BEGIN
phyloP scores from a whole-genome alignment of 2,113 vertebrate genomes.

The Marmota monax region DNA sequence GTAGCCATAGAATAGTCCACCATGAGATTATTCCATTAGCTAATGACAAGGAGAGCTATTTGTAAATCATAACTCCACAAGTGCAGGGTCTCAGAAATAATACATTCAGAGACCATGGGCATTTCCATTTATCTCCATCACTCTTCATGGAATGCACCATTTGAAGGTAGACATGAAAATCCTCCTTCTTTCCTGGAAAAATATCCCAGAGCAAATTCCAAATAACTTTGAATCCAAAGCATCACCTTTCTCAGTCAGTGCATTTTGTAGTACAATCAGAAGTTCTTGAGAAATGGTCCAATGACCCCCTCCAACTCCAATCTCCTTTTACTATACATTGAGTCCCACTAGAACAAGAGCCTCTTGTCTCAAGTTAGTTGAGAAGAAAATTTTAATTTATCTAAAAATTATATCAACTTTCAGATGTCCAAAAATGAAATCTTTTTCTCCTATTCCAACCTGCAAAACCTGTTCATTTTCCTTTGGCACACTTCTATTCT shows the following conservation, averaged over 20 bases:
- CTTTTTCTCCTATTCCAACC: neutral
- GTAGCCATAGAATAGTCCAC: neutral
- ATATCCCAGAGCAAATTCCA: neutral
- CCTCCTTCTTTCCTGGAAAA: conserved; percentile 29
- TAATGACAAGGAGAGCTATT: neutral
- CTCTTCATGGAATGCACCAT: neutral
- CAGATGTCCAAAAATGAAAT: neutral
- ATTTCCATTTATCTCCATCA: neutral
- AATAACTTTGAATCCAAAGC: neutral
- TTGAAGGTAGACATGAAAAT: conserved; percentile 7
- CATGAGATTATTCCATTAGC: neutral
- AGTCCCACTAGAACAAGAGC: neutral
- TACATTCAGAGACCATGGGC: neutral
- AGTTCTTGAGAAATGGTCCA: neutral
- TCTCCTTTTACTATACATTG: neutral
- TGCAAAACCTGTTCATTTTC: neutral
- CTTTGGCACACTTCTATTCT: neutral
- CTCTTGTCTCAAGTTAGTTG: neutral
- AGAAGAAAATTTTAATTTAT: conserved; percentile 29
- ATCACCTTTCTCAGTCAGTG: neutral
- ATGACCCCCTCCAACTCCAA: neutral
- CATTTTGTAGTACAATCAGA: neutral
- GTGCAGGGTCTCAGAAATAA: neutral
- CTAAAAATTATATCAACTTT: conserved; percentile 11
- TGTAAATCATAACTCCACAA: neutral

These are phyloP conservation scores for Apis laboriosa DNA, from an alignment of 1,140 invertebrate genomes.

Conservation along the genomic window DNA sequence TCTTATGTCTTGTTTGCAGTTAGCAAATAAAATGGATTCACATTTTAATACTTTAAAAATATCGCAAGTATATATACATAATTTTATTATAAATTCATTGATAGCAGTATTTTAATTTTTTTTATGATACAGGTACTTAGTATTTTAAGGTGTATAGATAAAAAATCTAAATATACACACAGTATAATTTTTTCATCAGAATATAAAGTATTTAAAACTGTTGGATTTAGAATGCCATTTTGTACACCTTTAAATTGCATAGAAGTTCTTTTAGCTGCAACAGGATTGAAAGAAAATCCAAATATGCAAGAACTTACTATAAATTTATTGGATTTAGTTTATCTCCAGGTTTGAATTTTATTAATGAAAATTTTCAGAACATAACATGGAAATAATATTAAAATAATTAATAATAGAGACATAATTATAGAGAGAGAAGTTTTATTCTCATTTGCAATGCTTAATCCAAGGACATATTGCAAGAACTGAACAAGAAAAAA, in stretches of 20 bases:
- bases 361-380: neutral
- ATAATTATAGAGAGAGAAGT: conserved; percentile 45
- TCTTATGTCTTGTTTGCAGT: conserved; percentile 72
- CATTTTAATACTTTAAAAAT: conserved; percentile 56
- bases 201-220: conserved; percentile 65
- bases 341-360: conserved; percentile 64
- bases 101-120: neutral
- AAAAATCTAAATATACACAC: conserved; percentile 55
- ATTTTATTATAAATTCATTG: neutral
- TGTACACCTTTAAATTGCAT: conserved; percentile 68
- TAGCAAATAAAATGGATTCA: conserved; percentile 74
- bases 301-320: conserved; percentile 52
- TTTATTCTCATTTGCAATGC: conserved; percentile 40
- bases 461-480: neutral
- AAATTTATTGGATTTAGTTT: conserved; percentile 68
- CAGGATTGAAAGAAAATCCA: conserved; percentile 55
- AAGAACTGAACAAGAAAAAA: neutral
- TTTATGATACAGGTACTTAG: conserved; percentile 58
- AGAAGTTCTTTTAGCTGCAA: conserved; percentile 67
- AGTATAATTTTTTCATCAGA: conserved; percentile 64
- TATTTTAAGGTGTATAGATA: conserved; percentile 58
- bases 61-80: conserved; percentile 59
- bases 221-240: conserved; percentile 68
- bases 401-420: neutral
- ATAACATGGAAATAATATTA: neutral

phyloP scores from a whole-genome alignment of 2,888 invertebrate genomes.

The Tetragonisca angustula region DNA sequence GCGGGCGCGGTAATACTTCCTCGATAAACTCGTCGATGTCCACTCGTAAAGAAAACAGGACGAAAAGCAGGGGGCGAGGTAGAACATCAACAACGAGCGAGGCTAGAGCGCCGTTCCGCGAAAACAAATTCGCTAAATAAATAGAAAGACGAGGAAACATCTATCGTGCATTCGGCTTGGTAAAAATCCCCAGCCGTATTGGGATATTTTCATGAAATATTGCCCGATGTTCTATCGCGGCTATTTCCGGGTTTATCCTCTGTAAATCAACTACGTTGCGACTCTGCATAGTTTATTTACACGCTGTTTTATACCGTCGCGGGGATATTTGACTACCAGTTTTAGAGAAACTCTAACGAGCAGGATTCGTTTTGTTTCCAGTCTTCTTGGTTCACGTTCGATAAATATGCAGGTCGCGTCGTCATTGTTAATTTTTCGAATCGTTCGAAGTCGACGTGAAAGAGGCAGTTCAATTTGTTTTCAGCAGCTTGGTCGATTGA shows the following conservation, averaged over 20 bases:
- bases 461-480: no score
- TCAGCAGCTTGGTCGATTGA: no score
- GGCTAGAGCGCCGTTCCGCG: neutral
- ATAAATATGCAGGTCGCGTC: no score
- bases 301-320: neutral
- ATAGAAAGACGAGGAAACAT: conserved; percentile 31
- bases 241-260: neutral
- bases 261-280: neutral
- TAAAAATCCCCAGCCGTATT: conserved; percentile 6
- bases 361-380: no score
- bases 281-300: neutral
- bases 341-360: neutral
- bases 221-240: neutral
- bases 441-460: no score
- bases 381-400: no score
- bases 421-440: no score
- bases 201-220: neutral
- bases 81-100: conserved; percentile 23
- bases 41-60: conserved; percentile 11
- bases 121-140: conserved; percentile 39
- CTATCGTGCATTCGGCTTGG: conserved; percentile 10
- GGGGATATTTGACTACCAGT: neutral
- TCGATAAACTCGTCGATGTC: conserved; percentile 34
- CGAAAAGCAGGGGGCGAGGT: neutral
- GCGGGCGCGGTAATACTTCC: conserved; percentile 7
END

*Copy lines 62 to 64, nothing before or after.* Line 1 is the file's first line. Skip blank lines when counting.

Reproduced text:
- ATAGAAAGACGAGGAAACAT: conserved; percentile 31
- bases 241-260: neutral
- bases 261-280: neutral